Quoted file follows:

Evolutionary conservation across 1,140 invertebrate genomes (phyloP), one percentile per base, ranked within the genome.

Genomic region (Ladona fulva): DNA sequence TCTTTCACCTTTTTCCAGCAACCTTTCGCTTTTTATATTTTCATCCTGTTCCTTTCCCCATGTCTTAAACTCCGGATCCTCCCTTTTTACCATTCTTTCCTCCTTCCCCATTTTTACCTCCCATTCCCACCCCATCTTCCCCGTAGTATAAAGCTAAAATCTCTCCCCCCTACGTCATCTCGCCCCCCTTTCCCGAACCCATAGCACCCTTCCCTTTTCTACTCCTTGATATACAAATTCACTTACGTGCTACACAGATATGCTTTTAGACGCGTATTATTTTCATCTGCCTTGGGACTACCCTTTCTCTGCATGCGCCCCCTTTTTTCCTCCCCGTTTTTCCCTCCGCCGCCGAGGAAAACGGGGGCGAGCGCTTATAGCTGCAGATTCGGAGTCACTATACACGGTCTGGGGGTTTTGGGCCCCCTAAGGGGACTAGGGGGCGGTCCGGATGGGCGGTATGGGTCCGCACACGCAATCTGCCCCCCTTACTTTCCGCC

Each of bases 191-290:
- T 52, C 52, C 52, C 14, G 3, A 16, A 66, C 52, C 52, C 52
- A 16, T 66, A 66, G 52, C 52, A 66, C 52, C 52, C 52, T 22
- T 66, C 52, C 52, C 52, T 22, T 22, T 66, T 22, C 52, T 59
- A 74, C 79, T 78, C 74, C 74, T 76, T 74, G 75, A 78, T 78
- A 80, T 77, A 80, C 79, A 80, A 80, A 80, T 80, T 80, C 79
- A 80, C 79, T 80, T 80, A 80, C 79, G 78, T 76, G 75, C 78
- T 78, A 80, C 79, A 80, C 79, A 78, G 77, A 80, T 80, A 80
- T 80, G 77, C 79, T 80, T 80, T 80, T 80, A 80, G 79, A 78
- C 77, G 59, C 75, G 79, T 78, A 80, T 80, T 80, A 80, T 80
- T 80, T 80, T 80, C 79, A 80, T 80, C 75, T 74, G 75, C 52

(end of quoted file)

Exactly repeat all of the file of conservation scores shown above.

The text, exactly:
Evolutionary conservation across 1,140 invertebrate genomes (phyloP), one percentile per base, ranked within the genome.

Genomic region (Ladona fulva): DNA sequence TCTTTCACCTTTTTCCAGCAACCTTTCGCTTTTTATATTTTCATCCTGTTCCTTTCCCCATGTCTTAAACTCCGGATCCTCCCTTTTTACCATTCTTTCCTCCTTCCCCATTTTTACCTCCCATTCCCACCCCATCTTCCCCGTAGTATAAAGCTAAAATCTCTCCCCCCTACGTCATCTCGCCCCCCTTTCCCGAACCCATAGCACCCTTCCCTTTTCTACTCCTTGATATACAAATTCACTTACGTGCTACACAGATATGCTTTTAGACGCGTATTATTTTCATCTGCCTTGGGACTACCCTTTCTCTGCATGCGCCCCCTTTTTTCCTCCCCGTTTTTCCCTCCGCCGCCGAGGAAAACGGGGGCGAGCGCTTATAGCTGCAGATTCGGAGTCACTATACACGGTCTGGGGGTTTTGGGCCCCCTAAGGGGACTAGGGGGCGGTCCGGATGGGCGGTATGGGTCCGCACACGCAATCTGCCCCCCTTACTTTCCGCC

Each of bases 191-290:
- T 52, C 52, C 52, C 14, G 3, A 16, A 66, C 52, C 52, C 52
- A 16, T 66, A 66, G 52, C 52, A 66, C 52, C 52, C 52, T 22
- T 66, C 52, C 52, C 52, T 22, T 22, T 66, T 22, C 52, T 59
- A 74, C 79, T 78, C 74, C 74, T 76, T 74, G 75, A 78, T 78
- A 80, T 77, A 80, C 79, A 80, A 80, A 80, T 80, T 80, C 79
- A 80, C 79, T 80, T 80, A 80, C 79, G 78, T 76, G 75, C 78
- T 78, A 80, C 79, A 80, C 79, A 78, G 77, A 80, T 80, A 80
- T 80, G 77, C 79, T 80, T 80, T 80, T 80, A 80, G 79, A 78
- C 77, G 59, C 75, G 79, T 78, A 80, T 80, T 80, A 80, T 80
- T 80, T 80, T 80, C 79, A 80, T 80, C 75, T 74, G 75, C 52